Practice Scoring - Position 1
What score would you give to the following answer?
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Sample Position Task - Answer #1:
The statement “the opinion of the majority is not the final proof of what is right” has certainly been true during the course of my life. A story that has often been told in my family provides an excellent example. In the months before my birth, routine medical examinations of my mother began to show a series of concerning abnormalities. While the details have never been made clear to me, the popular opinion of the doctors was that I would be born severely brain damaged. They considered the risk so great that my mother was repeatedly advised that an abortion may be the best choice.
In the midst of clamoring doctors, ill-fated test results, and all the associated emotions of fearing for the health of her unborn son, my mother called her best friend—my godmother. By this point, the birth was imminent and the majority opinion more sure than ever, but my godmother dissented and advised my mother that all would be well. Acting on renewed faith, my mother decided to ignore the popular medical opinion. The rest, as they say, is history.
As you can see, from birth the notion that a majority opinion is not necessarily the final indicator of what is right has resonated strongly with me. Further proof for this belief came some years later. After attending a very small private middle school for three years, I was faced with the decision of where to attend high school. I spoke with my academic advisors, parents, and friends and discovered that the vast majority seemed to be pushing me to continue along the private school route. However, the decision was not as simple for me.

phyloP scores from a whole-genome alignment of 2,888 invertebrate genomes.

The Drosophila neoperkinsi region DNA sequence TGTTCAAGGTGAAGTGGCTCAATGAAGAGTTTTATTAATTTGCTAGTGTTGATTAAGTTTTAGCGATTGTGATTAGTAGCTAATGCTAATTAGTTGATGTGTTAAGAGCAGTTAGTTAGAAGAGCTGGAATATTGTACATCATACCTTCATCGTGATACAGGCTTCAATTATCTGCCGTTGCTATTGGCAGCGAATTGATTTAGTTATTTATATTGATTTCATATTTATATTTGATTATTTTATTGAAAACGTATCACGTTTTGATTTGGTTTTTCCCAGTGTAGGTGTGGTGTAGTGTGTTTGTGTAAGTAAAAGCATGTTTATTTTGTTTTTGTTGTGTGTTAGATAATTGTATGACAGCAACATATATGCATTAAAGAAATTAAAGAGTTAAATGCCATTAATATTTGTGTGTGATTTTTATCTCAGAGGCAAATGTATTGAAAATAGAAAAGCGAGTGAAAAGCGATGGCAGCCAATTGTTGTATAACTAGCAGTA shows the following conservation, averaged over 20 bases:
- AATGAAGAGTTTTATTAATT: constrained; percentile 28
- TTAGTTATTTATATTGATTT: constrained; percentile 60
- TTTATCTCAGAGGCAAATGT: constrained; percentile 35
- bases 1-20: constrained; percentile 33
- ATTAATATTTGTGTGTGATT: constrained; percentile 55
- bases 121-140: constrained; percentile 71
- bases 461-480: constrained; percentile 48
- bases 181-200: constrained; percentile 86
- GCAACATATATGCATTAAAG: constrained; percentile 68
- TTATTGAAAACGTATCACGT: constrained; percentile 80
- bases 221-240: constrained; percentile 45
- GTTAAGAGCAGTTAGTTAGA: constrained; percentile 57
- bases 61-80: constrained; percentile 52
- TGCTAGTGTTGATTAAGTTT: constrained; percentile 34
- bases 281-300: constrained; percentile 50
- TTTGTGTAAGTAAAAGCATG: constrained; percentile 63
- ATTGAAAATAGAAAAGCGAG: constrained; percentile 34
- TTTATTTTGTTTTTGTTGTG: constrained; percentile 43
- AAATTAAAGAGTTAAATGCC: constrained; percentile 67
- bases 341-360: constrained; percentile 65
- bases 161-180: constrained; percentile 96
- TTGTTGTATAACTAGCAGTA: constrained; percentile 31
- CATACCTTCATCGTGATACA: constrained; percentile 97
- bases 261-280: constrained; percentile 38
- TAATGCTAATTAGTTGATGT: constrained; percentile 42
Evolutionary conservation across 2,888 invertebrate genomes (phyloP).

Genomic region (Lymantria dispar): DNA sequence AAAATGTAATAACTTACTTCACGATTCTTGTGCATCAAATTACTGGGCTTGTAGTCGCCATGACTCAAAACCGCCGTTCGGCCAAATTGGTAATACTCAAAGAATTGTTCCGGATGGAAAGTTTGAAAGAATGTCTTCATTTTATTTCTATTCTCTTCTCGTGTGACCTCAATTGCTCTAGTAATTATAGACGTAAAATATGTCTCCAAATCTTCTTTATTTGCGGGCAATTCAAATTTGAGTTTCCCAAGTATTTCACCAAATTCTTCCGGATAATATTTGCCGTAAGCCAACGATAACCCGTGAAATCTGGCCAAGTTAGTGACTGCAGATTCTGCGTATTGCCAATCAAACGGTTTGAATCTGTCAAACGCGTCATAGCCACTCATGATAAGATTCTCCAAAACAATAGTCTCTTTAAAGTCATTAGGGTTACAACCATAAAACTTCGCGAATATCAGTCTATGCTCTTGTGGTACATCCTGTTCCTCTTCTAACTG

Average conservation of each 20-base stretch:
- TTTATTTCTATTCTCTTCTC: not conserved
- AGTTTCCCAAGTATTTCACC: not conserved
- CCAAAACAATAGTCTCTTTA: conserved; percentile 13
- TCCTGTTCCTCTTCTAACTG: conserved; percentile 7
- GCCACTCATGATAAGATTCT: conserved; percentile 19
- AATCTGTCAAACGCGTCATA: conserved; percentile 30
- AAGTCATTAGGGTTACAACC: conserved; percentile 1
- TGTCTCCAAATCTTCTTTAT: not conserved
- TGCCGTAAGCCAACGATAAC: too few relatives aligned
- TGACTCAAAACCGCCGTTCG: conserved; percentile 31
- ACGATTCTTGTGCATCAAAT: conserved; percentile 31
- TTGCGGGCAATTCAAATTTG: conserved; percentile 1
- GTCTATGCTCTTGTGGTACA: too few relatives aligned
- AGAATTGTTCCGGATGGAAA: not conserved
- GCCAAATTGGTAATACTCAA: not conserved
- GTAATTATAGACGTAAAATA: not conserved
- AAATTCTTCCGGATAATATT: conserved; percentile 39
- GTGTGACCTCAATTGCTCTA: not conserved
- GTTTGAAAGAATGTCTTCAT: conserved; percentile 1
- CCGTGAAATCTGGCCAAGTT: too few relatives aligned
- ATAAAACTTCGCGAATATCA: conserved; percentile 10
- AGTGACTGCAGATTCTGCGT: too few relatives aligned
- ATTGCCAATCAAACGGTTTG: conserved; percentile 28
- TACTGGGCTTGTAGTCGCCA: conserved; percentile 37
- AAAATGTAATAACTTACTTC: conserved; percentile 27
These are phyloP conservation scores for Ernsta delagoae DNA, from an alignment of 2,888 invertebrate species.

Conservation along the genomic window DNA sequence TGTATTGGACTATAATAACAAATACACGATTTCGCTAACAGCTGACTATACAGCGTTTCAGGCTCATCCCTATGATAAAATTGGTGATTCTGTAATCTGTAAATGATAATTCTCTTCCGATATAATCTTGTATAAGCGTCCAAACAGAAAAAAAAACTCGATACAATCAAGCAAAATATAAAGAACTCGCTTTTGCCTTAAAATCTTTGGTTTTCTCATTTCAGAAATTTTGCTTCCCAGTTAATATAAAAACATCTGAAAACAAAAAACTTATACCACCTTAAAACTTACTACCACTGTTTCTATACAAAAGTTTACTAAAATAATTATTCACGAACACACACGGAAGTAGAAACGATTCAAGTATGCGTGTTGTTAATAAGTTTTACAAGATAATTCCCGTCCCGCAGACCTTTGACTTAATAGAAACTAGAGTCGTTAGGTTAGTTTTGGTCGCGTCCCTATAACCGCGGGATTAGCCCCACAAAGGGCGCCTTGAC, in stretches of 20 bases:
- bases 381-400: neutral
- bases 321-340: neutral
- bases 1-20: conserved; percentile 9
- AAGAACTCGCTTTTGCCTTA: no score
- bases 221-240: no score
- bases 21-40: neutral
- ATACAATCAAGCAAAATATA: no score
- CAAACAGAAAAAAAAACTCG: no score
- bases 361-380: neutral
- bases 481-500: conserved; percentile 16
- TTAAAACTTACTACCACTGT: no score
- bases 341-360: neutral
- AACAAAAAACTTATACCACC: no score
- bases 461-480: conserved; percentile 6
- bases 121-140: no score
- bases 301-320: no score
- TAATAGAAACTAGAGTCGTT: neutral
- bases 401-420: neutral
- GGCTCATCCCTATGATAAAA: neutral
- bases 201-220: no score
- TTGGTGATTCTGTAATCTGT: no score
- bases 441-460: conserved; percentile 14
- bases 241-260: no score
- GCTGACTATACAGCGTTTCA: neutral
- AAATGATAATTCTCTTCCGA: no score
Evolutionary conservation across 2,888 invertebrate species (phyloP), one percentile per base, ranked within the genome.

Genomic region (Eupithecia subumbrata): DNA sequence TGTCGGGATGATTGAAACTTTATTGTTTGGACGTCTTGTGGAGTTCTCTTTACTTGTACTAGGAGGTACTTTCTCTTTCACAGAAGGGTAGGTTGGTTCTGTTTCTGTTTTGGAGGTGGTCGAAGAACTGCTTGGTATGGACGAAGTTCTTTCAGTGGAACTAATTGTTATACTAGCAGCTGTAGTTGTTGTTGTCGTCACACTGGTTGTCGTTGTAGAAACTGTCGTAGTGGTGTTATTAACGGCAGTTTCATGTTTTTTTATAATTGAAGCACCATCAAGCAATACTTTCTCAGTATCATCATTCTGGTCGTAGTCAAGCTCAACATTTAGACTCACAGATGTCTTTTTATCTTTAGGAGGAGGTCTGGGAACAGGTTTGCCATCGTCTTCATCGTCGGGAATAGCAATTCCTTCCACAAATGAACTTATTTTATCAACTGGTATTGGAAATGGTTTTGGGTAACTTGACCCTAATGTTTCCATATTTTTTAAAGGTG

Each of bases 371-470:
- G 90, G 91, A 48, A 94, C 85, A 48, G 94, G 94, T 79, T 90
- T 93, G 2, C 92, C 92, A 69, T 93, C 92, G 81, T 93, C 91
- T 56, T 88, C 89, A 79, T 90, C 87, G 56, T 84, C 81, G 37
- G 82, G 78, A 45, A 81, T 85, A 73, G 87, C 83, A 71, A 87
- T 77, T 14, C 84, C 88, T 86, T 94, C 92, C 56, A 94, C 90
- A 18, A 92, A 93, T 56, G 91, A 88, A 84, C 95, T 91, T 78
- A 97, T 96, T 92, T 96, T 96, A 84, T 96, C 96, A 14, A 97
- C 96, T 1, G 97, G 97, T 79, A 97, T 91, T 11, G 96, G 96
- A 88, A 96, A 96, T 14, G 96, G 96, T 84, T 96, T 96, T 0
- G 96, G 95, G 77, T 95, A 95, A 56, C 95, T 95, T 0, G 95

The size of my private school had always bothered me. Though the school officials strove to promote diversity, I felt like I was missing out on possible social interaction. In short, I felt myself becoming increasingly introverted, a fact not aided by the heavy work load of a rigorous private school education.
Remembering my mother’s decision to ignore the majority and act, in part, on faith, I decided to attend the much larger public high school. I will never regret the decision as I feel it was crucial to shaping who I am today and will continue to serve me well in the future.
These are but two of the many examples I could cite in support of the statement given. Certainly the majority should never be ignored. All opinions must be duely considered when making an important choice. However, it has been my experience that a blind reliance on majority opinion may cost you important life lessons, or in my case, life itself.
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